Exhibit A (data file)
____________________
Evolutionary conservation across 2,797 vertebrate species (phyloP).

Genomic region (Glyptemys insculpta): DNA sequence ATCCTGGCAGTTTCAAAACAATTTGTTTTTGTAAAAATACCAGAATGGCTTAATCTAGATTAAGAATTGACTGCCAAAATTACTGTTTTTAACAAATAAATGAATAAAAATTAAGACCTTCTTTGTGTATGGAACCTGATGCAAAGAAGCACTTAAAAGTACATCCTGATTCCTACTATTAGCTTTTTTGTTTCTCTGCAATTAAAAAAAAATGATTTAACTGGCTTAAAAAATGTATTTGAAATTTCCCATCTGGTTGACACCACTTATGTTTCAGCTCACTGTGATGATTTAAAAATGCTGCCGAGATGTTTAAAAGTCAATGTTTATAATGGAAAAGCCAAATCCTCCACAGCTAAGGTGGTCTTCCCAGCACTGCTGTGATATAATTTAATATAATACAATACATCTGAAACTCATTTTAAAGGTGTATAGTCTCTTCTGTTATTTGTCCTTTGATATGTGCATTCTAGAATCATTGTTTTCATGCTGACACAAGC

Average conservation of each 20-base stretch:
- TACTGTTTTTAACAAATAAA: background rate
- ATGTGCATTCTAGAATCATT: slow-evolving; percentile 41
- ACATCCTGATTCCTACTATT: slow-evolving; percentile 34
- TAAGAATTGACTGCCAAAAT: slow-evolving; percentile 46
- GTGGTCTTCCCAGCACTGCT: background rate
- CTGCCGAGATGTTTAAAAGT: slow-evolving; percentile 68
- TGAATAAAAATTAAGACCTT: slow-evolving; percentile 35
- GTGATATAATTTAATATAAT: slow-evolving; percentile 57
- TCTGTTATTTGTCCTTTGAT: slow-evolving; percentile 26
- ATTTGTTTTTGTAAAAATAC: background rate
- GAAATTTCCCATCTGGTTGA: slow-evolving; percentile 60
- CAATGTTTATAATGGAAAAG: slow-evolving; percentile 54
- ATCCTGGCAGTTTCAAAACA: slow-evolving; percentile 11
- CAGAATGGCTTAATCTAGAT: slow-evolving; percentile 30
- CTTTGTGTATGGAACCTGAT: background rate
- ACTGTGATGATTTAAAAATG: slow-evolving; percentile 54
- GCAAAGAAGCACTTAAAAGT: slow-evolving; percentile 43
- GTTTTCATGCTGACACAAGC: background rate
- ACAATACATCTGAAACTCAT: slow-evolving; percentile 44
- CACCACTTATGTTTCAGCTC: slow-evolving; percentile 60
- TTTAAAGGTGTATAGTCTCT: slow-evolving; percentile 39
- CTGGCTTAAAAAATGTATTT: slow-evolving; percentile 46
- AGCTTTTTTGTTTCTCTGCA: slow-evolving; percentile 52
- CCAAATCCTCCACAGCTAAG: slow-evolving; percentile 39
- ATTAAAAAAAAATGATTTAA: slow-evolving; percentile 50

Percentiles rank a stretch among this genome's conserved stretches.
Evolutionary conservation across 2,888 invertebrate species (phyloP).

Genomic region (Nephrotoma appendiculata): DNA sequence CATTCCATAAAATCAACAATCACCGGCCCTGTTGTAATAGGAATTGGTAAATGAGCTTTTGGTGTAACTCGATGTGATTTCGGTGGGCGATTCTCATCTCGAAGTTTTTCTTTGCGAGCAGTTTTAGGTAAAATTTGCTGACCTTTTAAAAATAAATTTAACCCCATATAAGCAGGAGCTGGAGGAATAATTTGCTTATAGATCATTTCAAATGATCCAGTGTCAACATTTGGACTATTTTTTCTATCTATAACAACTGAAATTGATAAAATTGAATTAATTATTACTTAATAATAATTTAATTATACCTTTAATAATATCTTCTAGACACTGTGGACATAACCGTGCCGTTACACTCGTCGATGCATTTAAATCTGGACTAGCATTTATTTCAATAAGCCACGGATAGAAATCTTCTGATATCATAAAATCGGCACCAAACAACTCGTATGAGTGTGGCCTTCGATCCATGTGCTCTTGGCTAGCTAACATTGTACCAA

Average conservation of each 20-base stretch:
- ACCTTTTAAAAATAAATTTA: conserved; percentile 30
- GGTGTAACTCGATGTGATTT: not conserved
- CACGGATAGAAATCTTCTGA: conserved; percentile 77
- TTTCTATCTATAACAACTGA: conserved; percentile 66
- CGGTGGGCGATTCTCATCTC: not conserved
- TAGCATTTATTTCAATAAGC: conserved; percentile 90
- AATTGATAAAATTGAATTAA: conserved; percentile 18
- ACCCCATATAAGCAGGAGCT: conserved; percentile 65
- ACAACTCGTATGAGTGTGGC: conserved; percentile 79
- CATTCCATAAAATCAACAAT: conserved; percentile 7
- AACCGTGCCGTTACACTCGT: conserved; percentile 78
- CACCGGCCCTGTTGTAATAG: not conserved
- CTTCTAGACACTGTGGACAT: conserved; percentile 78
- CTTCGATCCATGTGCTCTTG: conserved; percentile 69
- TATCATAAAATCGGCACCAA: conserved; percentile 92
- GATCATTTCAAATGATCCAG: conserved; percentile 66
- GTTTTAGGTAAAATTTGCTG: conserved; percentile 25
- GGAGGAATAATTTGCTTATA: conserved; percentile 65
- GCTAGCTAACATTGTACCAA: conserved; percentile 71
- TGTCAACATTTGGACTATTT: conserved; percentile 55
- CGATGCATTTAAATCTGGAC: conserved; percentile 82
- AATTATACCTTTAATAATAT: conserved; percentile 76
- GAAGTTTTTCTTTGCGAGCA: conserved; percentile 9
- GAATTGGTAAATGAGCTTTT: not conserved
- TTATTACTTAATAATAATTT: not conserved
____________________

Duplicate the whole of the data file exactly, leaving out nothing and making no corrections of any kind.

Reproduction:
Evolutionary conservation across 2,797 vertebrate species (phyloP).

Genomic region (Glyptemys insculpta): DNA sequence ATCCTGGCAGTTTCAAAACAATTTGTTTTTGTAAAAATACCAGAATGGCTTAATCTAGATTAAGAATTGACTGCCAAAATTACTGTTTTTAACAAATAAATGAATAAAAATTAAGACCTTCTTTGTGTATGGAACCTGATGCAAAGAAGCACTTAAAAGTACATCCTGATTCCTACTATTAGCTTTTTTGTTTCTCTGCAATTAAAAAAAAATGATTTAACTGGCTTAAAAAATGTATTTGAAATTTCCCATCTGGTTGACACCACTTATGTTTCAGCTCACTGTGATGATTTAAAAATGCTGCCGAGATGTTTAAAAGTCAATGTTTATAATGGAAAAGCCAAATCCTCCACAGCTAAGGTGGTCTTCCCAGCACTGCTGTGATATAATTTAATATAATACAATACATCTGAAACTCATTTTAAAGGTGTATAGTCTCTTCTGTTATTTGTCCTTTGATATGTGCATTCTAGAATCATTGTTTTCATGCTGACACAAGC

Average conservation of each 20-base stretch:
- TACTGTTTTTAACAAATAAA: background rate
- ATGTGCATTCTAGAATCATT: slow-evolving; percentile 41
- ACATCCTGATTCCTACTATT: slow-evolving; percentile 34
- TAAGAATTGACTGCCAAAAT: slow-evolving; percentile 46
- GTGGTCTTCCCAGCACTGCT: background rate
- CTGCCGAGATGTTTAAAAGT: slow-evolving; percentile 68
- TGAATAAAAATTAAGACCTT: slow-evolving; percentile 35
- GTGATATAATTTAATATAAT: slow-evolving; percentile 57
- TCTGTTATTTGTCCTTTGAT: slow-evolving; percentile 26
- ATTTGTTTTTGTAAAAATAC: background rate
- GAAATTTCCCATCTGGTTGA: slow-evolving; percentile 60
- CAATGTTTATAATGGAAAAG: slow-evolving; percentile 54
- ATCCTGGCAGTTTCAAAACA: slow-evolving; percentile 11
- CAGAATGGCTTAATCTAGAT: slow-evolving; percentile 30
- CTTTGTGTATGGAACCTGAT: background rate
- ACTGTGATGATTTAAAAATG: slow-evolving; percentile 54
- GCAAAGAAGCACTTAAAAGT: slow-evolving; percentile 43
- GTTTTCATGCTGACACAAGC: background rate
- ACAATACATCTGAAACTCAT: slow-evolving; percentile 44
- CACCACTTATGTTTCAGCTC: slow-evolving; percentile 60
- TTTAAAGGTGTATAGTCTCT: slow-evolving; percentile 39
- CTGGCTTAAAAAATGTATTT: slow-evolving; percentile 46
- AGCTTTTTTGTTTCTCTGCA: slow-evolving; percentile 52
- CCAAATCCTCCACAGCTAAG: slow-evolving; percentile 39
- ATTAAAAAAAAATGATTTAA: slow-evolving; percentile 50

Percentiles rank a stretch among this genome's conserved stretches.
Evolutionary conservation across 2,888 invertebrate species (phyloP).

Genomic region (Nephrotoma appendiculata): DNA sequence CATTCCATAAAATCAACAATCACCGGCCCTGTTGTAATAGGAATTGGTAAATGAGCTTTTGGTGTAACTCGATGTGATTTCGGTGGGCGATTCTCATCTCGAAGTTTTTCTTTGCGAGCAGTTTTAGGTAAAATTTGCTGACCTTTTAAAAATAAATTTAACCCCATATAAGCAGGAGCTGGAGGAATAATTTGCTTATAGATCATTTCAAATGATCCAGTGTCAACATTTGGACTATTTTTTCTATCTATAACAACTGAAATTGATAAAATTGAATTAATTATTACTTAATAATAATTTAATTATACCTTTAATAATATCTTCTAGACACTGTGGACATAACCGTGCCGTTACACTCGTCGATGCATTTAAATCTGGACTAGCATTTATTTCAATAAGCCACGGATAGAAATCTTCTGATATCATAAAATCGGCACCAAACAACTCGTATGAGTGTGGCCTTCGATCCATGTGCTCTTGGCTAGCTAACATTGTACCAA

Average conservation of each 20-base stretch:
- ACCTTTTAAAAATAAATTTA: conserved; percentile 30
- GGTGTAACTCGATGTGATTT: not conserved
- CACGGATAGAAATCTTCTGA: conserved; percentile 77
- TTTCTATCTATAACAACTGA: conserved; percentile 66
- CGGTGGGCGATTCTCATCTC: not conserved
- TAGCATTTATTTCAATAAGC: conserved; percentile 90
- AATTGATAAAATTGAATTAA: conserved; percentile 18
- ACCCCATATAAGCAGGAGCT: conserved; percentile 65
- ACAACTCGTATGAGTGTGGC: conserved; percentile 79
- CATTCCATAAAATCAACAAT: conserved; percentile 7
- AACCGTGCCGTTACACTCGT: conserved; percentile 78
- CACCGGCCCTGTTGTAATAG: not conserved
- CTTCTAGACACTGTGGACAT: conserved; percentile 78
- CTTCGATCCATGTGCTCTTG: conserved; percentile 69
- TATCATAAAATCGGCACCAA: conserved; percentile 92
- GATCATTTCAAATGATCCAG: conserved; percentile 66
- GTTTTAGGTAAAATTTGCTG: conserved; percentile 25
- GGAGGAATAATTTGCTTATA: conserved; percentile 65
- GCTAGCTAACATTGTACCAA: conserved; percentile 71
- TGTCAACATTTGGACTATTT: conserved; percentile 55
- CGATGCATTTAAATCTGGAC: conserved; percentile 82
- AATTATACCTTTAATAATAT: conserved; percentile 76
- GAAGTTTTTCTTTGCGAGCA: conserved; percentile 9
- GAATTGGTAAATGAGCTTTT: not conserved
- TTATTACTTAATAATAATTT: not conserved